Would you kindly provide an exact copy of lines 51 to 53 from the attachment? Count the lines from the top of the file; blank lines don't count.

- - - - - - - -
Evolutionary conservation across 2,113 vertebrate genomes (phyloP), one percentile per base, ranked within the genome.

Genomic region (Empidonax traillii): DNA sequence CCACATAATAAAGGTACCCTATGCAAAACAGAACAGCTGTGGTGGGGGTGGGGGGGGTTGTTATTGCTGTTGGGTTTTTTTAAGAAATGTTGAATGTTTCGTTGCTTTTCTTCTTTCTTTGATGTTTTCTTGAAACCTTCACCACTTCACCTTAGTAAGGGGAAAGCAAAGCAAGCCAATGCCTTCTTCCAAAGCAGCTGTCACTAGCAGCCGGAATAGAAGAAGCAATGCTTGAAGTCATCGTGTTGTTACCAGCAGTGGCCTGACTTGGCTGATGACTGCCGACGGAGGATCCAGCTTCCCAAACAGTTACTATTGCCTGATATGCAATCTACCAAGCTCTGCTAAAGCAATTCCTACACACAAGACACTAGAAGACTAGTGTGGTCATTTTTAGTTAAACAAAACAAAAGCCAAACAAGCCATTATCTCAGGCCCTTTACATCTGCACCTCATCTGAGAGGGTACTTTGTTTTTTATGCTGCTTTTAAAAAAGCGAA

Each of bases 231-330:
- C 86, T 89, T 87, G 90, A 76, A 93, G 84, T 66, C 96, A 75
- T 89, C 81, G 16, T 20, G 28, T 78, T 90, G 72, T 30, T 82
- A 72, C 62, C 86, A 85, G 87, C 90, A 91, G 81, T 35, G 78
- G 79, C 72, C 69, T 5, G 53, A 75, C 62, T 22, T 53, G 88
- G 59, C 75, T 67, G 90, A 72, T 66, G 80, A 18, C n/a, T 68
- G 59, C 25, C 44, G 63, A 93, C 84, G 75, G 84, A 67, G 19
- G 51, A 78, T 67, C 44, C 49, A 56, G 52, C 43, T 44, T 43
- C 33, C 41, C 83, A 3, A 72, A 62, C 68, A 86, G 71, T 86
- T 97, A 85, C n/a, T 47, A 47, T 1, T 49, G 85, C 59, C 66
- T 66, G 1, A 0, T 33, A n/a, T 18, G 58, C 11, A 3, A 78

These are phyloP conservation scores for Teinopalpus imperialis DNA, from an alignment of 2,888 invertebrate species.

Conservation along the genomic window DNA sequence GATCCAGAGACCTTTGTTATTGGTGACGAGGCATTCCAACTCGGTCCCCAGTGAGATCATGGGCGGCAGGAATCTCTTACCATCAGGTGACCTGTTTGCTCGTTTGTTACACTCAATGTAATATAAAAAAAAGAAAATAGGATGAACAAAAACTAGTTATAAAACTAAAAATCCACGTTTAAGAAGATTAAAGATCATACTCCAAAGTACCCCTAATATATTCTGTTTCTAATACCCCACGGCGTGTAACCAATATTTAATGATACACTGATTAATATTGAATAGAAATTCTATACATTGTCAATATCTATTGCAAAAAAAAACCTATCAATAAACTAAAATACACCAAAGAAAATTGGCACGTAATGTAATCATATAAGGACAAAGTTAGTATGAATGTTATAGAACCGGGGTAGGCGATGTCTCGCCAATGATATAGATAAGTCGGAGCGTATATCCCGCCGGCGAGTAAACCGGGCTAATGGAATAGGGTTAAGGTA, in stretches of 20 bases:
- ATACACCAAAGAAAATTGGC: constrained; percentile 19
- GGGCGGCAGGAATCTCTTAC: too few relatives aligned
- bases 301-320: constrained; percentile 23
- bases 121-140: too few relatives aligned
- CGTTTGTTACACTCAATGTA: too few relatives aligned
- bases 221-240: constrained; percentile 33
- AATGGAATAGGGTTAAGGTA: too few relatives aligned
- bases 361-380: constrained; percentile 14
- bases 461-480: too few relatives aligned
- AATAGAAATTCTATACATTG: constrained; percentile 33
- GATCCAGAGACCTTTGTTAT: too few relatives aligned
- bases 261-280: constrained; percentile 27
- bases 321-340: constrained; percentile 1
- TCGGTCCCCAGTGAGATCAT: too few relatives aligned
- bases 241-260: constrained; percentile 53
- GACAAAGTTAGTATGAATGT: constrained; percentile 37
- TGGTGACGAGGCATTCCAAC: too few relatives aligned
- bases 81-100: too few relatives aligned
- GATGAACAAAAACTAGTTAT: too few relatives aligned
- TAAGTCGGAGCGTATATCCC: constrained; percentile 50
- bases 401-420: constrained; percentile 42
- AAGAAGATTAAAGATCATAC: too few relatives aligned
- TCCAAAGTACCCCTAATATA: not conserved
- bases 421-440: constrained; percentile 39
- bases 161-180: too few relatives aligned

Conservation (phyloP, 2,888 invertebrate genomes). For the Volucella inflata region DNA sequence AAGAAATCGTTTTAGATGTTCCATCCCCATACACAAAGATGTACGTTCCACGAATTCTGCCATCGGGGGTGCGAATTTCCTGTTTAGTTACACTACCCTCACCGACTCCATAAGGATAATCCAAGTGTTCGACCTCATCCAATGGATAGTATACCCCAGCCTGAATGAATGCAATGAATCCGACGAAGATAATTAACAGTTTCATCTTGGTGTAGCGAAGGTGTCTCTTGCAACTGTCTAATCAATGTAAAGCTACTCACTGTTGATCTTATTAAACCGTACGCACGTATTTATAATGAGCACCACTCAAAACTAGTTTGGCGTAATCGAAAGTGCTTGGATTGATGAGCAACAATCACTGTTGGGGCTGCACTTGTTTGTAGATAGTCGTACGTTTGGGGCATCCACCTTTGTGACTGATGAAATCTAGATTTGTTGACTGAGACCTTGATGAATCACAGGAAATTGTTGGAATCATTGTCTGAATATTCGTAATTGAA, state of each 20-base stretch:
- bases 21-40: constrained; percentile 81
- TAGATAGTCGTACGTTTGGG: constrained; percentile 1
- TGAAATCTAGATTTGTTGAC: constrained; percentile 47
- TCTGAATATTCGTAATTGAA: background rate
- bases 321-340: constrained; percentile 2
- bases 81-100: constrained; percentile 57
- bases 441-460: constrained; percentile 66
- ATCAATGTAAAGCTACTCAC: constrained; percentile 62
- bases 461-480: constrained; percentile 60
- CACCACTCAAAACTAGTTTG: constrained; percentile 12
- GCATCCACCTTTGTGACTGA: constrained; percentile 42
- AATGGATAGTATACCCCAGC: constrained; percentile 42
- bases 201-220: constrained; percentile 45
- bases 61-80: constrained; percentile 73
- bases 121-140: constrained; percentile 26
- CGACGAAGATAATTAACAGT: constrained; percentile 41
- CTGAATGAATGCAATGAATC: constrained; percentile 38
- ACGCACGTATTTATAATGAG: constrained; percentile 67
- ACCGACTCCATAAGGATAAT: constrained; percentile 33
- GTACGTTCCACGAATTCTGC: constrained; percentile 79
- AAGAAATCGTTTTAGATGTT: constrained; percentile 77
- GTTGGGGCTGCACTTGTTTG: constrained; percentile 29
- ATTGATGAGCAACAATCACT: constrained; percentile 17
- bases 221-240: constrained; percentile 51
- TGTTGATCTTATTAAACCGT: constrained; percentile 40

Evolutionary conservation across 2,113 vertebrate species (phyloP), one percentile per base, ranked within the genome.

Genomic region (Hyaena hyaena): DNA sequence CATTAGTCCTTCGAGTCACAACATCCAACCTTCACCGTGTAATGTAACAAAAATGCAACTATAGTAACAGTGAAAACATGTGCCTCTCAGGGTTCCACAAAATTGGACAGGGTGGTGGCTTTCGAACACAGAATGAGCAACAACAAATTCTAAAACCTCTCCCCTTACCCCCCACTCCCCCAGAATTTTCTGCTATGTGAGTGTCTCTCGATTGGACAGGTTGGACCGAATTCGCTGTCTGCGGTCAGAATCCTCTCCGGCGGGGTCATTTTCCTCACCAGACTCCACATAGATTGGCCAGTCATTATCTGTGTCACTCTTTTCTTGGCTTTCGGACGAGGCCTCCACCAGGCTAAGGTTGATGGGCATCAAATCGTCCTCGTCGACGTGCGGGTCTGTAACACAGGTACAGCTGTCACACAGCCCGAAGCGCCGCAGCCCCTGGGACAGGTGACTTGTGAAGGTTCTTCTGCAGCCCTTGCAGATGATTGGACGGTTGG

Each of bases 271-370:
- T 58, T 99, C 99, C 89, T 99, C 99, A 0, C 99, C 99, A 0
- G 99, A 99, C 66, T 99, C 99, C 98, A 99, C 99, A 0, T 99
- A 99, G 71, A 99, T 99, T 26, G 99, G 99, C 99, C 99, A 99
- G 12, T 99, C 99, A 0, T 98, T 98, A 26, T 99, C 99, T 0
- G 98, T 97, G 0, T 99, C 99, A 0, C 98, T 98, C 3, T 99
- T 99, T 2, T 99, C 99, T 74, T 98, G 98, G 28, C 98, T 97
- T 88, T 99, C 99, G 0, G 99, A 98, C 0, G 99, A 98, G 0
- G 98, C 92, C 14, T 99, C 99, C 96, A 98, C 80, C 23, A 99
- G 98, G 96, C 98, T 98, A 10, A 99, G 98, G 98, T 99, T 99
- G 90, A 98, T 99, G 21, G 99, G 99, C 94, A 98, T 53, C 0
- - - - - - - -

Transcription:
- CACCACTCAAAACTAGTTTG: constrained; percentile 12
- GCATCCACCTTTGTGACTGA: constrained; percentile 42
- AATGGATAGTATACCCCAGC: constrained; percentile 42